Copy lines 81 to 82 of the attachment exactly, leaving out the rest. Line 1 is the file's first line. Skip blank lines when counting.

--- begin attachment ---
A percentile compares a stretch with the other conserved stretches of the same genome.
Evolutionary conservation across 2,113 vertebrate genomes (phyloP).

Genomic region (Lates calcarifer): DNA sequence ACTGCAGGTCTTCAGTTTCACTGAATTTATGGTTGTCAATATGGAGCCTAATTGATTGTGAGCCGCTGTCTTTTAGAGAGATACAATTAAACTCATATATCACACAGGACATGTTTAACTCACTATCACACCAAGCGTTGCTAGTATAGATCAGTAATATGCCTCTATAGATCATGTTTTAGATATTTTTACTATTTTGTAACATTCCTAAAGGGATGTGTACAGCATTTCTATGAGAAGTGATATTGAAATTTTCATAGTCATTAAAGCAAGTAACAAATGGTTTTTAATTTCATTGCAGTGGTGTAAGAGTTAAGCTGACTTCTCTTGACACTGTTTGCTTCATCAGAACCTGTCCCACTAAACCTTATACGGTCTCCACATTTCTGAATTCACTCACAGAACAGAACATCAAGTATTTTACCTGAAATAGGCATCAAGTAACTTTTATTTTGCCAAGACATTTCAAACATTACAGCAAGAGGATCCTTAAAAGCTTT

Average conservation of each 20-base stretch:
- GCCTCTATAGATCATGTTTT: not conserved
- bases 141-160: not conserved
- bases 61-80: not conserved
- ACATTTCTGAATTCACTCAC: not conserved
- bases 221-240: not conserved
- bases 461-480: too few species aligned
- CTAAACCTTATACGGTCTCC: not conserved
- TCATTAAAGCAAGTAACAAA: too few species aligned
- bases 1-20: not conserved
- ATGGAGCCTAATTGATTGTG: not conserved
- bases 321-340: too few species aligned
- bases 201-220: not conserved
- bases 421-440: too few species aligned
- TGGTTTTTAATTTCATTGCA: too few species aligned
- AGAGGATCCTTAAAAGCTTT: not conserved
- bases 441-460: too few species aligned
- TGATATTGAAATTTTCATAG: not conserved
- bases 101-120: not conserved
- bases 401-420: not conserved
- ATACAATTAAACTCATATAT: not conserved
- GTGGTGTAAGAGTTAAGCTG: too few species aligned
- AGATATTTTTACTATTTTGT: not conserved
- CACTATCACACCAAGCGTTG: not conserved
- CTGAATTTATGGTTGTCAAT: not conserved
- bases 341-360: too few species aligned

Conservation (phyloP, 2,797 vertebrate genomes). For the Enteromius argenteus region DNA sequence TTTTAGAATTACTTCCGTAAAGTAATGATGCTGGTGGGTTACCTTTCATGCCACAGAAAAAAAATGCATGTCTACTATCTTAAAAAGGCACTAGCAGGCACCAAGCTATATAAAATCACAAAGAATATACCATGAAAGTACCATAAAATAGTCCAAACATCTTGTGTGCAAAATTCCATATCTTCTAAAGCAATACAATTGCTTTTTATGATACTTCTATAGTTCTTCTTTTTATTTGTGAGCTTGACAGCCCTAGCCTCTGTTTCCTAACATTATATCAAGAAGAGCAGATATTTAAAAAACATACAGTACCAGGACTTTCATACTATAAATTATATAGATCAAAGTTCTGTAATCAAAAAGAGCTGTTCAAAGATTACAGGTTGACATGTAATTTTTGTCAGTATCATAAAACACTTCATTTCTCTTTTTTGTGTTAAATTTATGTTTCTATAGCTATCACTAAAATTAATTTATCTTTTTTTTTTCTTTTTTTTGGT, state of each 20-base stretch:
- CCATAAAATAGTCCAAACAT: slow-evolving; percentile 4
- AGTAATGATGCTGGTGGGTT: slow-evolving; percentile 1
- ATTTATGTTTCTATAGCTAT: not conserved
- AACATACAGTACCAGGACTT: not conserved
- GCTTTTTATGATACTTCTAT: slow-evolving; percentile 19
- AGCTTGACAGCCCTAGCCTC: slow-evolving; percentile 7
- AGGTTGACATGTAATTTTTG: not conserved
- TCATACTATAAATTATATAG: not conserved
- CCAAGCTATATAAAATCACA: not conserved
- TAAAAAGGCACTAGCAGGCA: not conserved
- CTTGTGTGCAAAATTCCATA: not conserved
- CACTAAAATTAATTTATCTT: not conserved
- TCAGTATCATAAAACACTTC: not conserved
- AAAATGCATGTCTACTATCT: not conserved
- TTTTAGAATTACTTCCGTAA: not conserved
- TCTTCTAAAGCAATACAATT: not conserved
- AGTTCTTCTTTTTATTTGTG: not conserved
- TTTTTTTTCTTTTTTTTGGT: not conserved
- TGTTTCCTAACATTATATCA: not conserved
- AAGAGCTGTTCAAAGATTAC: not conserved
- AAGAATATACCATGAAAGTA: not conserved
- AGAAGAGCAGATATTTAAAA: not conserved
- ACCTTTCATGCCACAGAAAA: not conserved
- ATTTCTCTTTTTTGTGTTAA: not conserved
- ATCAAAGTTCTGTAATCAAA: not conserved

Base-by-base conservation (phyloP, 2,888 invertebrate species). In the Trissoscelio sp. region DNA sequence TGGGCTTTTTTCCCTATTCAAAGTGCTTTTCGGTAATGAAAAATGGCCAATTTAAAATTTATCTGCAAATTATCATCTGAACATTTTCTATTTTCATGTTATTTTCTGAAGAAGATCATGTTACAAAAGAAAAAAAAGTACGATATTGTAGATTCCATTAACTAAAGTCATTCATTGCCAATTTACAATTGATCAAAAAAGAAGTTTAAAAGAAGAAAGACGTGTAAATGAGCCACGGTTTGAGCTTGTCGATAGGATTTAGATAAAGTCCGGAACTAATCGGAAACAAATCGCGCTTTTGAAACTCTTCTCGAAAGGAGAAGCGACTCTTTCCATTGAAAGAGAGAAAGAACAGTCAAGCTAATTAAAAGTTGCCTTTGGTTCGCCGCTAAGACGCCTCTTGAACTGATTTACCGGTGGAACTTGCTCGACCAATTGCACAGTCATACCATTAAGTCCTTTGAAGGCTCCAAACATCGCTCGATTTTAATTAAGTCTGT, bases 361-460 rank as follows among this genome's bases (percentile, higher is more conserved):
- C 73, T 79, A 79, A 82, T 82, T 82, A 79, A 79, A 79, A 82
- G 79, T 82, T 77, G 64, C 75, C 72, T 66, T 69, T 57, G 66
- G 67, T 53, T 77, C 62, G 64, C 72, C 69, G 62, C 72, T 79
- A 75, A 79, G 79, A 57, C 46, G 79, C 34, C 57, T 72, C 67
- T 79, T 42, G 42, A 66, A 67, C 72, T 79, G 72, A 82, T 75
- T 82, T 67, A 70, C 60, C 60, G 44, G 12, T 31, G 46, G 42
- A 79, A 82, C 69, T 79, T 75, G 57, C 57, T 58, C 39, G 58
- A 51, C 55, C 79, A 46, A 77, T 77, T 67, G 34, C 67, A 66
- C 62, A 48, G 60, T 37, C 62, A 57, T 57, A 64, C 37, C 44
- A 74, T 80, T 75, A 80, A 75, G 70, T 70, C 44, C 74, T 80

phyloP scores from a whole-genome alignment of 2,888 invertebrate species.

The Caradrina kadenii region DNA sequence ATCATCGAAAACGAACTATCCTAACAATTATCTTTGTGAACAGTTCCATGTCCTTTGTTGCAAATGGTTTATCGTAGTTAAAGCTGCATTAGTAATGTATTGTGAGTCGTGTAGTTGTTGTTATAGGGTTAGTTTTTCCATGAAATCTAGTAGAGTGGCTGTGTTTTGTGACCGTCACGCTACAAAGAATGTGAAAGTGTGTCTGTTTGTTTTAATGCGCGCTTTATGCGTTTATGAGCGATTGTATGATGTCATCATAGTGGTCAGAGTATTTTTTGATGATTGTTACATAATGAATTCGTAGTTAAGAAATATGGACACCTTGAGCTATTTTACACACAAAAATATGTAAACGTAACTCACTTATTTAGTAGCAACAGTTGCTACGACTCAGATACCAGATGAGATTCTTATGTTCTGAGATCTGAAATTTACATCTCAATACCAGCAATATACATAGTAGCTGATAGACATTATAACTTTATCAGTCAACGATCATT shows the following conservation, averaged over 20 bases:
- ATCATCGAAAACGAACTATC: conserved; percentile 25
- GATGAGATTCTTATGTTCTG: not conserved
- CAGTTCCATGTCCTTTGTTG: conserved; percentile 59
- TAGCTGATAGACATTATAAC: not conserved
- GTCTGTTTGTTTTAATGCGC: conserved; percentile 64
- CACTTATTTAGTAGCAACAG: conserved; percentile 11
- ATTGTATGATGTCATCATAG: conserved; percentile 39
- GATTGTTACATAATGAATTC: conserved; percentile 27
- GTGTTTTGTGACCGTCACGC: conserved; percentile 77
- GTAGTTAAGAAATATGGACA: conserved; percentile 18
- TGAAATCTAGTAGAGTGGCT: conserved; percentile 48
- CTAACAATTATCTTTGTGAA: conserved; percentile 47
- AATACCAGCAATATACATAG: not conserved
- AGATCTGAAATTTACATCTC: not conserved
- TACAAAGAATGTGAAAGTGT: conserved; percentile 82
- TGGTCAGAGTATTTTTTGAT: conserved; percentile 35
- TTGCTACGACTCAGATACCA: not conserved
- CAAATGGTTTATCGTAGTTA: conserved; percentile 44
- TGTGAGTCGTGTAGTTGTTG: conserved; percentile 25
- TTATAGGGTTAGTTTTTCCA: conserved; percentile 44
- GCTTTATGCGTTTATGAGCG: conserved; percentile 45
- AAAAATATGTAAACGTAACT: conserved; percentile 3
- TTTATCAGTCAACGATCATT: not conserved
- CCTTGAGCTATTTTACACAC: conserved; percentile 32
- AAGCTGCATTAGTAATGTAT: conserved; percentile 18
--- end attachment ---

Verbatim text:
- AATACCAGCAATATACATAG: not conserved
- AGATCTGAAATTTACATCTC: not conserved